When the Germans invaded France at the beginning of WWII, Jean Renoir had just directed three masterpieces...Grand Illusion (1937), La Bete Humaine (1938) and The Rules of the Game (1939). He escaped to Hollywood with little but an immense reputation and a poor command of English. So what did Hollywood do? Darryl F. Zanuck assigned him to a piece of swamp noir called Swamp Water. Renoir emerged with his reputation more or less intact, but as Zanuck said later, "Renoir has plenty of talent, but he's not one of us."
Swamp Water tells the story of young Ben Ragan (Dana Andrews), who lives in a small community on the edge of Georgia's Okefenokee swamp. The swamp is a fearsome place filled with gators, quicksand, cottonmouth water moccasins, tangled undergrowth and mosquitoes. The menfolk all hunt, trap and fish around the edges of the swamp, and so does Ben with his dog, Trouble. One day Trouble goes missing and Ben, over the objections of his stern father, Thursday Ragan (Walter Huston), goes into the swamp to find his dog. Ben finds the hound, but an escaped convict, Tom Keefer (Walter Brennan), finds Ben. Keefer years ago had been judged guilty of hog stealing and killing a man, but he escaped before he could be hanged. He's been living deep in the swamp ever since. When Keefer is bitten by a cottonmouth, Ben tries to save him. Keefer survives and instead of killing Ben or abandoning him in the swamp, decides he'll trust Ben. He explains to Ben what really happened and that no one will believe him. The two of them agree to become partners. Keefer and Ben will hunt and trap to collect skins. Ben will keep Keefer's secret and sell the skins back in town. Ben can become independent of his father; he'll also save half the money for Keefer's daughter, Julie (Anne Baxter). Julie thinks her father is dead and has been raised by others. She is ragged with dirty feet, and works hard.
Things are never simple, of course. Ben has a girlfriend to whom he by mistake shares his secret. She turns out to be a jealous flirt. There are two brothers who are tough, mean and who may be the real killers. There is Thursday Ragan's younger wife, who loves Thursday but longs for more companionship than Thursday is providing. There's Julie, who looks much better after a bath and wearing a pretty dress. And there's Ben himself, well-meaning, honest and a little naive, whose attempts to do the right thing often lead to more trouble.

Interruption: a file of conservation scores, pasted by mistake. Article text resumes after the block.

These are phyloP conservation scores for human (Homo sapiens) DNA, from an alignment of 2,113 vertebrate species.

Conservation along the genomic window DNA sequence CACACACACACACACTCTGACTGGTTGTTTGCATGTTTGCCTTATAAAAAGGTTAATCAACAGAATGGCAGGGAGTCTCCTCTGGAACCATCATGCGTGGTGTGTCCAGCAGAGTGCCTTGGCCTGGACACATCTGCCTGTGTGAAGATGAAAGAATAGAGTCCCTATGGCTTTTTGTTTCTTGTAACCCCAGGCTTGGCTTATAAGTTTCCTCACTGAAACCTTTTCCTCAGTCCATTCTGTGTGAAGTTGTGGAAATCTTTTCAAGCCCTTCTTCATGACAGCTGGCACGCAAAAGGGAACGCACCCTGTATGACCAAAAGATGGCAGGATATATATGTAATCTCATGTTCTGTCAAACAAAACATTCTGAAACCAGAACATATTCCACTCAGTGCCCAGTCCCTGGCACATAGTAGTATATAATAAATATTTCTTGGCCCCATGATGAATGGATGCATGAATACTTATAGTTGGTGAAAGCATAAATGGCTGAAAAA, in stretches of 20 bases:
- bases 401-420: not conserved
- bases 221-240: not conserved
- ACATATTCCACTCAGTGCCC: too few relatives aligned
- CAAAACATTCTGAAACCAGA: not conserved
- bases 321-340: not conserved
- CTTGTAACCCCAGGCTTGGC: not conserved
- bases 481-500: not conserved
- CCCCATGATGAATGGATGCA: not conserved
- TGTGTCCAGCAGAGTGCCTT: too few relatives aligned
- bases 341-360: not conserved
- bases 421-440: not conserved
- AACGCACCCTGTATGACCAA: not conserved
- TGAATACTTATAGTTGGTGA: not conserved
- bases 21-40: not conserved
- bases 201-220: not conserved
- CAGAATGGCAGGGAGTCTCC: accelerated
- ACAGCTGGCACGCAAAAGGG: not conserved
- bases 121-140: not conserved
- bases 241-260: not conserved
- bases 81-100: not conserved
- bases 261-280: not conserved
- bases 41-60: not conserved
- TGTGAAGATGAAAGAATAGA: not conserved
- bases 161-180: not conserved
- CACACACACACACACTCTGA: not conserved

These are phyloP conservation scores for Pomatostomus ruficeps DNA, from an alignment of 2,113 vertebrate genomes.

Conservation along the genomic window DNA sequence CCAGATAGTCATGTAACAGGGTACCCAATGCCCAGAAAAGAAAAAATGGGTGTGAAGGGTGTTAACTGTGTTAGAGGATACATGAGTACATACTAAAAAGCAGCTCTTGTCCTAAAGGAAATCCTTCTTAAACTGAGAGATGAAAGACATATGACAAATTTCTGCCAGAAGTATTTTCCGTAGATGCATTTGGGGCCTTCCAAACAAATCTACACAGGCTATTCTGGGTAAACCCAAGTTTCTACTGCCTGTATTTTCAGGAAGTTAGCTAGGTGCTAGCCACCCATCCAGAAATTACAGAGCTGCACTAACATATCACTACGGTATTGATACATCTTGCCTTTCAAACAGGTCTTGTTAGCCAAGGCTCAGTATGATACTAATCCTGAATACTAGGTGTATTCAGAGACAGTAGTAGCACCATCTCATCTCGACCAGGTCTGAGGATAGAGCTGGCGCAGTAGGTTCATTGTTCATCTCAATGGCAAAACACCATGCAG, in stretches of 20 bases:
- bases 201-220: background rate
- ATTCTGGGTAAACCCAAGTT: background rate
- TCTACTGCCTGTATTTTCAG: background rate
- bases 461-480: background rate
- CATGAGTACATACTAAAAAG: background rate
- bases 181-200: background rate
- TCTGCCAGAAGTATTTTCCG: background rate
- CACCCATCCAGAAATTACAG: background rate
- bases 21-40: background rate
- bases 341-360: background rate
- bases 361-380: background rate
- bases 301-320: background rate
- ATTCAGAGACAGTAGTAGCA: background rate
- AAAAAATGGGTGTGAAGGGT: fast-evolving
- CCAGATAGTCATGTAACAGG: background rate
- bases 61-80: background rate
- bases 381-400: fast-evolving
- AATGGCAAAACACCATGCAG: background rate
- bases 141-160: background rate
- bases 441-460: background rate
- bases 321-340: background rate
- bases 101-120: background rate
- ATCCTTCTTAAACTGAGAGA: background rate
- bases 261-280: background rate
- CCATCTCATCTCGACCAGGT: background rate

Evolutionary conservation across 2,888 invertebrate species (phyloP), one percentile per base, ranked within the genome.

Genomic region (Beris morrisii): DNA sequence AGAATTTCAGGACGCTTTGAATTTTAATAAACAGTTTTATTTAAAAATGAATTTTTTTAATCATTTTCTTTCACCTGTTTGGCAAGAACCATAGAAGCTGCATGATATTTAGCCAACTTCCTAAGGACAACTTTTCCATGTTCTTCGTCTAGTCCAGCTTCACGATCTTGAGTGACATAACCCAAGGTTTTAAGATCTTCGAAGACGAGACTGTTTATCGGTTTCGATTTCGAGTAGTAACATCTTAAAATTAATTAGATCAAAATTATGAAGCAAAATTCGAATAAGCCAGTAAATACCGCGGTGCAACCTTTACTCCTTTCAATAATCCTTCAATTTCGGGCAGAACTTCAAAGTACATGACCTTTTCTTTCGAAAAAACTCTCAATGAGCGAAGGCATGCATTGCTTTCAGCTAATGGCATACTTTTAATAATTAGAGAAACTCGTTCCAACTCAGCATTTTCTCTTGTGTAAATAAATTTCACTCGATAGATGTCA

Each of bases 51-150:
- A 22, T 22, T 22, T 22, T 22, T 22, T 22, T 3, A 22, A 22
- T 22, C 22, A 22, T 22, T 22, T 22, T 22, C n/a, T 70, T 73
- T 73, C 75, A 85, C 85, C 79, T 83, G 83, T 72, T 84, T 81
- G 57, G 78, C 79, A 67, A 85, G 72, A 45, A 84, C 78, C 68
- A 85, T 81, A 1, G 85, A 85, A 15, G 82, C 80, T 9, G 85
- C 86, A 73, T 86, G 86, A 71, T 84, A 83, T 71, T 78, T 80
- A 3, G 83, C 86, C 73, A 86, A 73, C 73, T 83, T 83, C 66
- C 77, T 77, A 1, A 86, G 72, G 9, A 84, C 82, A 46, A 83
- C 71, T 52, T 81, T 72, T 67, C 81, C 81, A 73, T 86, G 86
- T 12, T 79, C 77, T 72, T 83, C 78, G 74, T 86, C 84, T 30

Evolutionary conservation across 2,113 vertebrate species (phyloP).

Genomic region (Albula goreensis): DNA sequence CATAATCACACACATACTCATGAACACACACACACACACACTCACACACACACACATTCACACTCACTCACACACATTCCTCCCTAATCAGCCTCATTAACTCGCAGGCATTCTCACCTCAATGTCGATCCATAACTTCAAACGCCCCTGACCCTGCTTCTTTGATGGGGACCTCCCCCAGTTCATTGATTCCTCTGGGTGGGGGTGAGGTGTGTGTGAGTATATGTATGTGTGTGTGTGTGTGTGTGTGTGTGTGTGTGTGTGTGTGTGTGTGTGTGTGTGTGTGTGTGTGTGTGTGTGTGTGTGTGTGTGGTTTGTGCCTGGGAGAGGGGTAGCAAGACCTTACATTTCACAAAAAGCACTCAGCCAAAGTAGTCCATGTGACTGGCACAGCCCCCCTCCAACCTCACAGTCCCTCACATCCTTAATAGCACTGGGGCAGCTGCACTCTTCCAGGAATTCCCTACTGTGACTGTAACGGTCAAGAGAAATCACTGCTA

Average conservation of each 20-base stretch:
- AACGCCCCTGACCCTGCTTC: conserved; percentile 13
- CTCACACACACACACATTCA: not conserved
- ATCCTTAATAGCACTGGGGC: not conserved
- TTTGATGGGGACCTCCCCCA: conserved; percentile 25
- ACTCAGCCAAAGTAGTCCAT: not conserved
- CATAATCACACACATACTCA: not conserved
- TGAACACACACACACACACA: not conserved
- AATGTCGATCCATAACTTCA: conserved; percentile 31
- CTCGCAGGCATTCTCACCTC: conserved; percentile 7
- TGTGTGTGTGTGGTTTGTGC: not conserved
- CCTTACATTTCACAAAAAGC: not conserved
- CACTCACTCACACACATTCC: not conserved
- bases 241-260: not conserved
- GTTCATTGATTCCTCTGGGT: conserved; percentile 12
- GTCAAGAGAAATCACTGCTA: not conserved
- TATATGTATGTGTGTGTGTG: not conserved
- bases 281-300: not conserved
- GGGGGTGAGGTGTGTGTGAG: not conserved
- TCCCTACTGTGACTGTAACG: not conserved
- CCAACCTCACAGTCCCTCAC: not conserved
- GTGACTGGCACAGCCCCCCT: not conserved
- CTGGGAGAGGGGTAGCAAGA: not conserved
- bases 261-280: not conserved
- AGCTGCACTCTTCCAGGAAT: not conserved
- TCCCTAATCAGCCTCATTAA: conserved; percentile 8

What did Renoir manage to make of all this, his first American movie? I wish I could say "a masterpiece," but that would be gilding the corn pone. Renoir does a fine job of showing us the life of this small community; we get a real sense of a tiny place where everyone knows everyone else and, sooner or later, everyone else's business. He insisted that he go to the Okefenokee and finally Zanuck gave him permission. He took Dana Andrews and a camera crew and came back with enough footage that we get a real feeling for what the swamp is like, especially if you're by yourself in the place. He also created some first-rate set pieces...the opening gator hunt, Ben's search for his dog, Keefer going to drink in the swamp at night and being struck in the face by a cottonmouth, the loneliness of Thursday's wife, the community dance, and Keefer's return with Ben that leads to an ambush in the swamp and an unsettling conclusion for the bad guys that involves quicksand and abandonment. On the other hand, we have to listen to Andrews try on a Georgia cracker accent. "My dog" becomes "mah doag." Andrews is never just sure of something, he's "plumb sure." And I can't count the number of times he refers to Baxter as a "young 'un" or he is referred to as a "young 'un" by others. The three canny old hands in the movie, Walter Brennan, Walter Huston and John Carradine (in a smaller role) never let themselves be trapped by corny accents; they speak their lines straight and it's much more effective. Good performances are also given by such recognizable faces as Eugene Pallette, Ward Bond and Guin Williams. To add insult to injury, Zanuck himself rewrote the ending and gave this sentimental scene to a hack contract director to finish.
All in all, Swamp Water is a movie Jean Renoir completists will eventually want to own, although I'm not sure how often you'll watch it after the first time. The Region Two DVD looks very good. There are no extras. The cover art looks exactly like the style of the Fox Studio Classics being released in Region One editions. There's even a spine number, 96. Perhaps Swamp Water will be showing up as a Region One some day. In the meantime, treat yourself to an all-region DVD player.
I suspect that when Zanuck said "Renoir has plenty of talent, but he's not one of us," Renoir was delighted and enthusiastically agreed.